1. Don’t cut down on savings, cut down on spending.  Prices have gone up but I still manage  to save the same amount of money I used to save even before the recession hit.  Remember, savings first before spending!

2. Cut down on leisurely activities or downgrade.  Instead of eating out 3 times a week, reduce it to once…etc.

3. Plan for meals at home and packed meals to save on food bills.

4. Unplug electrical appliances when not in use.  Put your airconditioner on timer settings if you must use it when you go to bed.  It saves on electric bills.

5. Try your best to reduce habits like smoking and alcohol.  These are expensive habits that could cost you a lot of money lost in the long run, not to mention they’re quite unhealthy as well.

6. Don’t invest your heard-earned money in get rich quick schemes, you may just lose it!  (Been there, done that and learned!)

7. If you are in debt, start getting out of it NOW.  Try these tips on becoming DEBT FREE.

If all of make a conscious effort to battle the recession by cutting down on spending without cutting it out  completely (which is impossible and if done, the market will definitely crash!), it would be easier for us to prepare for many financial emergencies that could affect our way of life.

May 22, 2009

It’s BONUS time!

Posted in 4 Steps to Financial Freedom, extra income, planning at 3:07 pm by kimsan23

Most of us in the Philippines don’t get our bonuses til Christmas season.  Some of us get it quarterly or in the middle of the year.

I work for a company that has paid out bonuses both in the middle and at the end of the year.  They basically split the 13th month bonus (a mandatory gov’t benefit) in half.  The first half is given to the employee at the end of May, so that employees with kids could pay for enrollment and other school fees.  The other half is given on the first payday of December just in time for Christmas shopping.

For people who don’t understand our salary structure here in the Philippines, it’s basically this:

  1. 13 month pay – required by the government.  If an employee separates from a company before the year is over, he still gets the pro-rated value of this bonus.  It’s normally factored into a salary as more of a forced-savings kind of thing.  This bonus is non-taxable up to 30k pesos.  Beyond 30k is taxed.
  2. 15th and 30th paydays – most companies schedule paydays twice a month.  it’s normally the 15th and 30th of each month.  Other companies have it on the 20th and 5th of each month and others have their own schedules.  This is designed to help people budget their money for 15 days til the next payday comes.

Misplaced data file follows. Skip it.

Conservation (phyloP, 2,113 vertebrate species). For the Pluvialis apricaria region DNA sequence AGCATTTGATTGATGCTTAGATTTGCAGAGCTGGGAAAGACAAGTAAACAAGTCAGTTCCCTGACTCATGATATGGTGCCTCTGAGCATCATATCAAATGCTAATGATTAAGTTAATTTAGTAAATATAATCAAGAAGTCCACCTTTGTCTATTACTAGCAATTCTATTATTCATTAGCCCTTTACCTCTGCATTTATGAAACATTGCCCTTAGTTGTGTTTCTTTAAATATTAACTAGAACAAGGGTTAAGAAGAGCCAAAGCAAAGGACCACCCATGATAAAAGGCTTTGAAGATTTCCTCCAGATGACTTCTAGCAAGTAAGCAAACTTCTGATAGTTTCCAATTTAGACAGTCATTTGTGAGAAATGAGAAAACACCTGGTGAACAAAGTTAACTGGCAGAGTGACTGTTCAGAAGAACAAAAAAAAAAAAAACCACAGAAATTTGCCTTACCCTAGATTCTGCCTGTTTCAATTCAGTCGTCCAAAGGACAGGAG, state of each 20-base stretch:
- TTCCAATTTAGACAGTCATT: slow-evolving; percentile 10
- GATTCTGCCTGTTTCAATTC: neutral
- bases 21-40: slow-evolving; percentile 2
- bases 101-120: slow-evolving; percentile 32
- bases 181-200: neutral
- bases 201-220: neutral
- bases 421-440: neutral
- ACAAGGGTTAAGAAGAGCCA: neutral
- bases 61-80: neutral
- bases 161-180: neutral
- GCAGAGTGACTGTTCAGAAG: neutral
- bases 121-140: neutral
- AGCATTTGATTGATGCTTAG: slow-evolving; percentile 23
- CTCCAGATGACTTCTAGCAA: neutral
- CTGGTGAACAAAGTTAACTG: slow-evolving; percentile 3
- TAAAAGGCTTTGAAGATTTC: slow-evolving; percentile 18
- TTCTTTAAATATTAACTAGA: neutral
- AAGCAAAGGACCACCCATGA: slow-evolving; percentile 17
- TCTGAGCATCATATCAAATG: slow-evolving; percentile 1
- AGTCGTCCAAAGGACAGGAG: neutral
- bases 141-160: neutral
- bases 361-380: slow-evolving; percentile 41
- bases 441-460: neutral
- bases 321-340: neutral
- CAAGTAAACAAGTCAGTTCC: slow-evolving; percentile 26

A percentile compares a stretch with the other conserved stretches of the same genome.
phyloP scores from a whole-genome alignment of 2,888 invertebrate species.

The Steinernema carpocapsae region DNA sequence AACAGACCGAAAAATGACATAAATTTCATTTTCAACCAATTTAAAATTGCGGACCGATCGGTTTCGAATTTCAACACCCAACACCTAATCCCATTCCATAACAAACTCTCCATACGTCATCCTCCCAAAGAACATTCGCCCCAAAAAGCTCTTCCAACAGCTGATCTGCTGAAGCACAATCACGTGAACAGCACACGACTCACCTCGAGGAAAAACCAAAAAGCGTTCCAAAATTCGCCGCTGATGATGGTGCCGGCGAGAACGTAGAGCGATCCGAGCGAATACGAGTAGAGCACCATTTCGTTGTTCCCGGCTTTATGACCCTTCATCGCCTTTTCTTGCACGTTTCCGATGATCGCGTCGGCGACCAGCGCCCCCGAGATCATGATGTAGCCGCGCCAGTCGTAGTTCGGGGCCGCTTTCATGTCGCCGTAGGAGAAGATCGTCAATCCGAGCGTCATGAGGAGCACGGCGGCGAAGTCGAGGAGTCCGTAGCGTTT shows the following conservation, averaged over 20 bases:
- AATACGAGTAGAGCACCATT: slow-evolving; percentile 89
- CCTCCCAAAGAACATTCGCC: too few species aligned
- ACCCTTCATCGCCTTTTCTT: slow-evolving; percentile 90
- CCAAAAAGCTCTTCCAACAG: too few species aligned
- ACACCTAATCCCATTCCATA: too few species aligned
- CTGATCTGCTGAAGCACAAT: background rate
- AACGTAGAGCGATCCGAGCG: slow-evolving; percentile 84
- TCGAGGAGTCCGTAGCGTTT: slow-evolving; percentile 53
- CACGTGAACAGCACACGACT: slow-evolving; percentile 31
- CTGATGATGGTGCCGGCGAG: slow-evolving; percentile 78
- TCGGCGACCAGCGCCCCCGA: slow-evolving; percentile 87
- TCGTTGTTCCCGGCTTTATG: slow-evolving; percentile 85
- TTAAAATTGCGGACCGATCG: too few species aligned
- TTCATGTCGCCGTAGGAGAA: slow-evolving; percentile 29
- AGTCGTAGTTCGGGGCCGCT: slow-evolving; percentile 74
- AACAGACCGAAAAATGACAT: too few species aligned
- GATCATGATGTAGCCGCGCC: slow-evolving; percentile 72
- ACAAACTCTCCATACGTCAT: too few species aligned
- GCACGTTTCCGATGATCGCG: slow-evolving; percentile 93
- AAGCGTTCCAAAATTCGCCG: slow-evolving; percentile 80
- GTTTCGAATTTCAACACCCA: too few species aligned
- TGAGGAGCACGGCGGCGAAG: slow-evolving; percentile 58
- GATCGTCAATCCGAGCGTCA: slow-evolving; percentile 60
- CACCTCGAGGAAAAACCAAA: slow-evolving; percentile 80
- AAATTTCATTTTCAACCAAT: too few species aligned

3. Additional bonuses – are really up to the company.  Some companies give a 14th-16th month bonus, quarterly bonus or mid-year bonus.  This is usually dependent on the financial standing and performance/productivity of the company.  It’s not mandated by law so it could be cancelled by the company at any time.

So how do you normally spend your bonus?  Since you’d already know at what time of the year it’s coming, it’s always wise to plot your spending in a chart or list so that you could maximize the benefit of the bonus.

Many people don’t have a plan, that’s why they end up spending all of their bonus without having a chance to save any of it.

Ever since I started becoming financially conscious, I’ve decided to always have a plan of sorts for any money that comes in on top of my current salary.  Even if I am fully aware that my bonus is coming, I still treat it as “extra income”.

My advantage really is that I don’t anyone to send to school.  And the tendency of people like me is basically to buy the newest electronic toy in the market.  As long as you have planned to put your money there, no problem.  Just make sure you are prepared for any other spending you might have to do.

Stick to the essentials before rewarding yourself with a big ticket item.  What do you need now?  Do you need to repair your car or home?  Make a list of what you need to spend on and what you want to spend on.  That way,  you could prioritize.

Guide questions:

  1. How much of this bonus should I put into savings? (I’d say answer this first before splurging on anything else.)
  2. How much should I use to pay for my debt? (Credit card, loans…etc.)
  3. Do I need money for my car or my house? (Unless you have established a separate fund for this, you need to ask yourself that question)
  4. Do I have enough to invest in a business?
  5. Do I have enough for my kids’/siblings’ school tuition and other fees?

and finally…

What can I reward myself with this money when I’m done allocating it to what I need?

Prioritize your spending specially when you come into a big amount of money.  This way, you will maximize the use of the most important employee you have in your life…MONEY.

Money doesn’t complain…doesn’t charge overtime…doesn’t take breaks and does all the work for you for as long as the price is right.  Make your best employee, money– work for your benefit.